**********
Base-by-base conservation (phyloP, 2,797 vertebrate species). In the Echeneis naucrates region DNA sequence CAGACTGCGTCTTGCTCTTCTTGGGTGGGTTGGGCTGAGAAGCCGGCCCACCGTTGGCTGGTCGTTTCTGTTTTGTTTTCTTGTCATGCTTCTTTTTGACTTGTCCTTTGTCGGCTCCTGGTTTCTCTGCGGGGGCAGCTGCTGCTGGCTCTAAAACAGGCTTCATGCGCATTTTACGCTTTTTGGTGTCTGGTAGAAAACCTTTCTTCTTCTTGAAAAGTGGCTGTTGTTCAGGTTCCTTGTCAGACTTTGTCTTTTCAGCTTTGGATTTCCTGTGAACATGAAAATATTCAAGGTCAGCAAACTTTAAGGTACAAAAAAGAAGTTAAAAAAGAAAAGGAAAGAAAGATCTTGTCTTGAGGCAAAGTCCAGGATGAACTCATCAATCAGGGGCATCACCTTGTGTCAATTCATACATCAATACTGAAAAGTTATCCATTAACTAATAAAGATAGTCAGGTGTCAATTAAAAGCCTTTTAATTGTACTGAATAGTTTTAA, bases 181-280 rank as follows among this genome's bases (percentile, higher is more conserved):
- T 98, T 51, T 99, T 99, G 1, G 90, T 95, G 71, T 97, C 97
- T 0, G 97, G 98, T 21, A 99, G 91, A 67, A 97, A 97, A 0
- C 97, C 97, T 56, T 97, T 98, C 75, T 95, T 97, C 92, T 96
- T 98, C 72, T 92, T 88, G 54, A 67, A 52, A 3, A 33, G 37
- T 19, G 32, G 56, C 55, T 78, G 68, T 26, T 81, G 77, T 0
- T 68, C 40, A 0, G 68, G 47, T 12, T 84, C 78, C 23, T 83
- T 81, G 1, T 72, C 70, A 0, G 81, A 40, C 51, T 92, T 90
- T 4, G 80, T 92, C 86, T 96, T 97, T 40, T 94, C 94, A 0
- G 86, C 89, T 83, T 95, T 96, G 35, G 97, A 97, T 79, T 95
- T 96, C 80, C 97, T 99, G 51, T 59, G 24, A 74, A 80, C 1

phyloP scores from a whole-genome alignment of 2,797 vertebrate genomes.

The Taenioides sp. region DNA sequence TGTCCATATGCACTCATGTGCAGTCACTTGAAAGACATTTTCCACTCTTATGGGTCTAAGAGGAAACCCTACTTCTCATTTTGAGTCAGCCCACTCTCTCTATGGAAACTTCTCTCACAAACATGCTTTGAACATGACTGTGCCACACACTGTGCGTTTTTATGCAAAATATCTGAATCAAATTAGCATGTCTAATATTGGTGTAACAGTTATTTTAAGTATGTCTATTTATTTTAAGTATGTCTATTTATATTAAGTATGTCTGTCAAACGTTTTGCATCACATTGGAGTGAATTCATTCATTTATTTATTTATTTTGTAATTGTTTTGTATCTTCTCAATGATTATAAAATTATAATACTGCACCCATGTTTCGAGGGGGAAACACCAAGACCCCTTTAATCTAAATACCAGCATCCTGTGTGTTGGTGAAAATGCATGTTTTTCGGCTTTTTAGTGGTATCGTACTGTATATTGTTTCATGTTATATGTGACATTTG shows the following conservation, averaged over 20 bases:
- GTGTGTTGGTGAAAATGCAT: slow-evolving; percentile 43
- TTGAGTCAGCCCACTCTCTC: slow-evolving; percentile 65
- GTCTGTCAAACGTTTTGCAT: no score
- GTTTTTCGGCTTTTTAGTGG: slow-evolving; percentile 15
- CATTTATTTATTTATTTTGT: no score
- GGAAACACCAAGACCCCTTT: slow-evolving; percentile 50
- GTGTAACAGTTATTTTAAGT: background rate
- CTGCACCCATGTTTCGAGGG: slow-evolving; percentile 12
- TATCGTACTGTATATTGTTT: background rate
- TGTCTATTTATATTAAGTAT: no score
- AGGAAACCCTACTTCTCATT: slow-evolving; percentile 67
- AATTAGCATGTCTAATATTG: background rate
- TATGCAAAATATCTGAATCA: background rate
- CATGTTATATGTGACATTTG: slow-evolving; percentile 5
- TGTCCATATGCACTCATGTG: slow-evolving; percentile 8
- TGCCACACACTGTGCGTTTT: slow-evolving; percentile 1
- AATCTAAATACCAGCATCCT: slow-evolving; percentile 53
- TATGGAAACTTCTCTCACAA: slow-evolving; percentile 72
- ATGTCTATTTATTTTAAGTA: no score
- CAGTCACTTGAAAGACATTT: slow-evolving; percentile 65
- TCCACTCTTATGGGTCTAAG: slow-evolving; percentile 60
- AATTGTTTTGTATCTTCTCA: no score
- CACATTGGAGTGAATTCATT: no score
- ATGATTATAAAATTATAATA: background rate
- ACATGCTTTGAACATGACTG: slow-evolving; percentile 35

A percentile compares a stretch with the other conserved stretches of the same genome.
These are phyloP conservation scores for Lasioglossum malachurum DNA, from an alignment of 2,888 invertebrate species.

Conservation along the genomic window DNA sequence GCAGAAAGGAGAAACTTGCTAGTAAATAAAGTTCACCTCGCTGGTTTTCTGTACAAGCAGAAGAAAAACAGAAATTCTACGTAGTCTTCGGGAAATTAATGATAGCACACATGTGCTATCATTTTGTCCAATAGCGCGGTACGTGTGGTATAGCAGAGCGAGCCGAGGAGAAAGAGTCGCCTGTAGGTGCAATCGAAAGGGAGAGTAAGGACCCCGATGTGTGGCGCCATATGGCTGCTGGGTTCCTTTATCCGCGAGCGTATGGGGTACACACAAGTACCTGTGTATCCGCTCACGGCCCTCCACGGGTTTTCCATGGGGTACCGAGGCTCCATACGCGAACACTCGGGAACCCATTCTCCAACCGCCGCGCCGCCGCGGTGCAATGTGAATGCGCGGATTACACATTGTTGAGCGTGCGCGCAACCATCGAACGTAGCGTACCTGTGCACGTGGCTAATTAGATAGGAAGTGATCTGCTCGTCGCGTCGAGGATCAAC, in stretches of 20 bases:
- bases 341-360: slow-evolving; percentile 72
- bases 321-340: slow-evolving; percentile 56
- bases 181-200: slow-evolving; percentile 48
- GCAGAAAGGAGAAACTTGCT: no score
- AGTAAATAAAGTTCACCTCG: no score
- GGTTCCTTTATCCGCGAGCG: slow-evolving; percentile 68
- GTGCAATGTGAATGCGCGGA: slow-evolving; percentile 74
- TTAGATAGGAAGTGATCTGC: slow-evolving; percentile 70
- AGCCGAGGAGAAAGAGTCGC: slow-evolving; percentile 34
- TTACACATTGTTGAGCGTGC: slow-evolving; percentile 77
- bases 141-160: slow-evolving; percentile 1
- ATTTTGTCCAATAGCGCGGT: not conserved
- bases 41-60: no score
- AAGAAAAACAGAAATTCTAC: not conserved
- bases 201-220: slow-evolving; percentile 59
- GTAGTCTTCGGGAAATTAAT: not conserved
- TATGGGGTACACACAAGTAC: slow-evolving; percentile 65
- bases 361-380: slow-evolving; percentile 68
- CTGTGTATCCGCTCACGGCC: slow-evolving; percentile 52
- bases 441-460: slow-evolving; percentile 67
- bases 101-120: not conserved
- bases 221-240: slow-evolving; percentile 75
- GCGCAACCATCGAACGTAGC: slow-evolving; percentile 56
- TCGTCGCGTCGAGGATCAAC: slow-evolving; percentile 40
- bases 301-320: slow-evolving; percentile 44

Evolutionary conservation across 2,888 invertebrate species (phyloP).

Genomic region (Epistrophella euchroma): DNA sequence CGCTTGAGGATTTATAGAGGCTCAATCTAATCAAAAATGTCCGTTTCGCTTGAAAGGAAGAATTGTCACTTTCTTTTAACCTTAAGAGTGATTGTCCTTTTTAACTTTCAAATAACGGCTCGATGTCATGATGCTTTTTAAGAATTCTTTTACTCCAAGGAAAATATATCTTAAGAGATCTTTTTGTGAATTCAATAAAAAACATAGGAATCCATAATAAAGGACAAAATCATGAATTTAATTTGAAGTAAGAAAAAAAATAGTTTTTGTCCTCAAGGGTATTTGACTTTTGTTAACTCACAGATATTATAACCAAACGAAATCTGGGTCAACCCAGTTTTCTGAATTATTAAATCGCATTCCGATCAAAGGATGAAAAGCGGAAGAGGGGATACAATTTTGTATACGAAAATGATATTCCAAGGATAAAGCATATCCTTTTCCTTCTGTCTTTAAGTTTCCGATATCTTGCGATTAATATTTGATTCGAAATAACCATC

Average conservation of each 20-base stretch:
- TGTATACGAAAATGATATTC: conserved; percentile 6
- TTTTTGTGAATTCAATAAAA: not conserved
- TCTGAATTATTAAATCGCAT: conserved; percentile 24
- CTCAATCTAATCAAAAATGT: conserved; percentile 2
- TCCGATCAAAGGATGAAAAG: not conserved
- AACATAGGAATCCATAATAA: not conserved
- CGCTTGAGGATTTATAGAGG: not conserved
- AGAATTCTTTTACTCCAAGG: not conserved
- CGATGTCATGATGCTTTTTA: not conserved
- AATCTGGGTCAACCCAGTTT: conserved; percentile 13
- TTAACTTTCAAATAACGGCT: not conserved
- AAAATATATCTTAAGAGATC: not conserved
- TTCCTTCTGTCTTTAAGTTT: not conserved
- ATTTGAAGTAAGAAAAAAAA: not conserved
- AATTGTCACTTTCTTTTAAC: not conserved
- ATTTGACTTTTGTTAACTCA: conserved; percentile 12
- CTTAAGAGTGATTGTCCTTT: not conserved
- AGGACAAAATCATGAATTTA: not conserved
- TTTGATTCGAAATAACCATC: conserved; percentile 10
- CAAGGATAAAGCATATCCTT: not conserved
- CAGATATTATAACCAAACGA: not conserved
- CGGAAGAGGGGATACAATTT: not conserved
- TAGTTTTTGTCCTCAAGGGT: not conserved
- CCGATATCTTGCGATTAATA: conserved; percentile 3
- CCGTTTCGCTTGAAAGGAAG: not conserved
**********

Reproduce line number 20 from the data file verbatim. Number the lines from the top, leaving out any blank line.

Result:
- GTGTAACAGTTATTTTAAGT: background rate